Do NOT Make A Will – Under No Circumstances Should You Sort Out Your Affairs In Advance Of Your Sudden Demise!
Why? Because at heart I’m both a litigator and a business woman, and if people stopped making wills, I’d get to do lots of lovely court proceedings and make lots of lovely money out of your estate. And why would you care? You’re not here any more and you can’t take it with you!
Of course, you might still want your family to inherit as much as possible. You might want your children to have the benefit of your hard work, and you might want your grandchildren (or future grandchildren) to have the benefit of a better education because you left them money in trust.
You might decide that there are charitable organisations that are more deserving than any law firm (perish the thought!) or that there are friends who you’d like to leave a gift to, even if it’s just something sentimental.
On the other hand you might follow the wonderful example of John and Ann Scarle who, perhaps, thought that their local solicitors were more in need than anyone else. They decided not to leave wills, and then, unfortunately, died at around the same time, leaving no indication as to who died first. As both John and Ann have children from previous marriages, each of the siblings either inherits everything (if their parent died last) or nothing (if their parent died first). As there is no clear evidence of what happened, the step siblings have issued court proceedings for a ruling from a court. At stake is a £300,000 estate, or at least it was before the legal fees, which means that whoever wins is unlikely to inherit even half of that. The losing party may not only get nothing from the inheritance but could also be facing a big legal bill if the costs are not to come out of the estate.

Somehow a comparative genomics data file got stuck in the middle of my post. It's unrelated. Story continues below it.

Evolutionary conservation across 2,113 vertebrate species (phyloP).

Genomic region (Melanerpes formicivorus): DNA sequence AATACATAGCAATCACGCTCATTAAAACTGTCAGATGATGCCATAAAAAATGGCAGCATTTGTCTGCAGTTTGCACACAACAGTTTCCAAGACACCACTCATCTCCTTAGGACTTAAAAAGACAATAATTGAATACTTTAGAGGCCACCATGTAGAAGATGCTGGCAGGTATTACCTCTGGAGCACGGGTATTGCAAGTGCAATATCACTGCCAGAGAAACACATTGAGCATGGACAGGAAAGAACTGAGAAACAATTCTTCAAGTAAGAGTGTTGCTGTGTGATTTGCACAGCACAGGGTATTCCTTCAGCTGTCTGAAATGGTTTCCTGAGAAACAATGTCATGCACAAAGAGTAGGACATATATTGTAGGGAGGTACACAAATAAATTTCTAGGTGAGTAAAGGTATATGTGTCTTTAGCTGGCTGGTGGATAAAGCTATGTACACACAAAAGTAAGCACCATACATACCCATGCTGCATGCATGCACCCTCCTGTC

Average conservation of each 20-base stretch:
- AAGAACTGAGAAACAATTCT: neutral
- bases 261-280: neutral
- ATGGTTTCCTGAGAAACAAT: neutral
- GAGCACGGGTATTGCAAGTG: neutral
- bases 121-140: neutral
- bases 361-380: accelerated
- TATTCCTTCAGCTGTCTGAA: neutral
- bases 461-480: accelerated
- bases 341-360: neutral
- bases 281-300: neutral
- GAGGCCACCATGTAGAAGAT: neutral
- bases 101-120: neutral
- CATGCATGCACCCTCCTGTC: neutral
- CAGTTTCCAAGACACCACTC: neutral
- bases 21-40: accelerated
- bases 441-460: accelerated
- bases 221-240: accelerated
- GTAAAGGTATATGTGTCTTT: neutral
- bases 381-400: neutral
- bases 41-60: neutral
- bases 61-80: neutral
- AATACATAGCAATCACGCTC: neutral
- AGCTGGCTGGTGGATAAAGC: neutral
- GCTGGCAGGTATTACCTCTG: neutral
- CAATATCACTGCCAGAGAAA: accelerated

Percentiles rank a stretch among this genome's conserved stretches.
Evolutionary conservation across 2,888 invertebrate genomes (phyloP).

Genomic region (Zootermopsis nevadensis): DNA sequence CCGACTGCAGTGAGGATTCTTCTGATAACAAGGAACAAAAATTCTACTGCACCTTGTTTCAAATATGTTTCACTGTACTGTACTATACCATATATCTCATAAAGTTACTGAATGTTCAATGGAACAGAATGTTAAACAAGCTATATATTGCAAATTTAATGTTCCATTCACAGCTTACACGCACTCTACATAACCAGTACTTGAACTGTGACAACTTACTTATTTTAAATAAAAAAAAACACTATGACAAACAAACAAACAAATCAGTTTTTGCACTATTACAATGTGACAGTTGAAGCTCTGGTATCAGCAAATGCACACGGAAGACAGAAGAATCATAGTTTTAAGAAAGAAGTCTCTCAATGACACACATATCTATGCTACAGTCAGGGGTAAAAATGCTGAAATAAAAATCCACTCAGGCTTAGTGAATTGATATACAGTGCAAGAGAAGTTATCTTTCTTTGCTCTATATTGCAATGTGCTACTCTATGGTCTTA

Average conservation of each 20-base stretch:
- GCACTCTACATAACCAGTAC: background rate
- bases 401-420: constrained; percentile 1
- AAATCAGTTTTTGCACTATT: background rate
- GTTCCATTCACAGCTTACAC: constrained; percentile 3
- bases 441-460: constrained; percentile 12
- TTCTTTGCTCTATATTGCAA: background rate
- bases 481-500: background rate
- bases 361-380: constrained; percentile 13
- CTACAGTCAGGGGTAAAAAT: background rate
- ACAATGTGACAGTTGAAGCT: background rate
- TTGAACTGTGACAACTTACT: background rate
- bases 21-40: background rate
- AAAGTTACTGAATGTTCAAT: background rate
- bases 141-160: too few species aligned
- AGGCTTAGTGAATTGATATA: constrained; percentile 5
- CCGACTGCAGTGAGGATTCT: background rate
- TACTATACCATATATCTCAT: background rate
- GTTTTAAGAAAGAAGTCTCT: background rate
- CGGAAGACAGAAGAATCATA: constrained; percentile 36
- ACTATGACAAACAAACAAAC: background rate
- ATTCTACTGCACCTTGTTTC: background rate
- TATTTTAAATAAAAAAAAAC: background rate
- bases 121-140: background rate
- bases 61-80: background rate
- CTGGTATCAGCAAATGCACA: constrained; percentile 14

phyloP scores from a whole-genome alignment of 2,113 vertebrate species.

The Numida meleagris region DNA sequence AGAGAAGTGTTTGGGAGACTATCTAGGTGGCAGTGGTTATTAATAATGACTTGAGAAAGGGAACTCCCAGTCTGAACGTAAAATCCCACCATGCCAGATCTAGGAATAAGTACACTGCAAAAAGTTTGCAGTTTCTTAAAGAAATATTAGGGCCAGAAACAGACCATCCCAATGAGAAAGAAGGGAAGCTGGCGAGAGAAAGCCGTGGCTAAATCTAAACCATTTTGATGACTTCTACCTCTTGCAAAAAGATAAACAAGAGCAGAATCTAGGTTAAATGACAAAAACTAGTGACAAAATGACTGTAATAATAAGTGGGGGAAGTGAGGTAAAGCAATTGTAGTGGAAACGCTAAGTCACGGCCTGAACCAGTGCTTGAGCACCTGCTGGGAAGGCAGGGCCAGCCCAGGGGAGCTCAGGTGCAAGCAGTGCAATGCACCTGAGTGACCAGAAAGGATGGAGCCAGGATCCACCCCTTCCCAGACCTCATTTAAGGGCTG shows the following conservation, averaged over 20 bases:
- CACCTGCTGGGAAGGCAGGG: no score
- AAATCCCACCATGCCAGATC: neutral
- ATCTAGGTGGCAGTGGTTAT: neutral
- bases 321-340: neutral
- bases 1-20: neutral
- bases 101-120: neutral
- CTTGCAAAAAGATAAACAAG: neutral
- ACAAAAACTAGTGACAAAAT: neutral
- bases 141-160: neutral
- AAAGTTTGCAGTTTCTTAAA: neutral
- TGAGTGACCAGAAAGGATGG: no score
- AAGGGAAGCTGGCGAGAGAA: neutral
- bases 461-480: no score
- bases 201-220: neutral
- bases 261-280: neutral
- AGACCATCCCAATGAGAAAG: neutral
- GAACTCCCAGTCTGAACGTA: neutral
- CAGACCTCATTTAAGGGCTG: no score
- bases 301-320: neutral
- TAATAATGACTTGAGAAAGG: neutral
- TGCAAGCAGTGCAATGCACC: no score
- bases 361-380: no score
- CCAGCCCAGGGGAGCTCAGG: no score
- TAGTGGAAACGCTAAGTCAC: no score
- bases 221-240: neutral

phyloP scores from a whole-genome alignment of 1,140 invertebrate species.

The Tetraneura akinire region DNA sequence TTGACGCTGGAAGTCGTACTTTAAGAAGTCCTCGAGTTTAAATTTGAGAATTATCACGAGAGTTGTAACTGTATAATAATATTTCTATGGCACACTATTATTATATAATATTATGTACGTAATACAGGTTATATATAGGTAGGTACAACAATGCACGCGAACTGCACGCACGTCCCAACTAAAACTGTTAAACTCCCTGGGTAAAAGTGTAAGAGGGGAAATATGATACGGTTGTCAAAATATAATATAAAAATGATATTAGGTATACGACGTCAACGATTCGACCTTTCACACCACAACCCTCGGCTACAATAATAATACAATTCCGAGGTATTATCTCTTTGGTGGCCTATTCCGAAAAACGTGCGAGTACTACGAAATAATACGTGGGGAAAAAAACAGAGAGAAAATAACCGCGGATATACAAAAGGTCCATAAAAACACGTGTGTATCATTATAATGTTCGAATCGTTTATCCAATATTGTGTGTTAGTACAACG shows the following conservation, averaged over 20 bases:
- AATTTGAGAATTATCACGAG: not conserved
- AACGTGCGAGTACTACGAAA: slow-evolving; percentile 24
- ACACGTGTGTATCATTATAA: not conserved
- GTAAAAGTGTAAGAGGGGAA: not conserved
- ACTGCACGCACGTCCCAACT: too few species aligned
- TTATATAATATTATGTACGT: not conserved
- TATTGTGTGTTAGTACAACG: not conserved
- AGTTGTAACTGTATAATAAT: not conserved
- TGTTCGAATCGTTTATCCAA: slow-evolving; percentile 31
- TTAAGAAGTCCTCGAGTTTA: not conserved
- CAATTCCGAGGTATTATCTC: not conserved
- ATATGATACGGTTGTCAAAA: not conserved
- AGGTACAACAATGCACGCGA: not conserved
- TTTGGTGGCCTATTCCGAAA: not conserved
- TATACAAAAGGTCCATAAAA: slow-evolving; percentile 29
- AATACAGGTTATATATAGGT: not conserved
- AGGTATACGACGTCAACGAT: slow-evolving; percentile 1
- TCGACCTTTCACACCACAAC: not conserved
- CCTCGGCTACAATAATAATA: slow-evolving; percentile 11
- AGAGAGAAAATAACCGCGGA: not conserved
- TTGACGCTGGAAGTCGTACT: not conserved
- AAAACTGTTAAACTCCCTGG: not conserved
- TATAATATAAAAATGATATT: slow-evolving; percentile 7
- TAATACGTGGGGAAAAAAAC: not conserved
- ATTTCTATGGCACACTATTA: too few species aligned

Common sense suggests that they should simply have agreed to split the estate between them – and it may be that this was suggested but that terms couldn’t be agreed.
On the other hand, common sense suggests that for a fraction of the costs, you could prepare a will, making it clear what happens to your assets, and what happens if your chosen beneficiaries predecease you and who you want to administer your assets. I can’t guarantee it will protect your estate from all possible claims, but it significantly reduces the risk.
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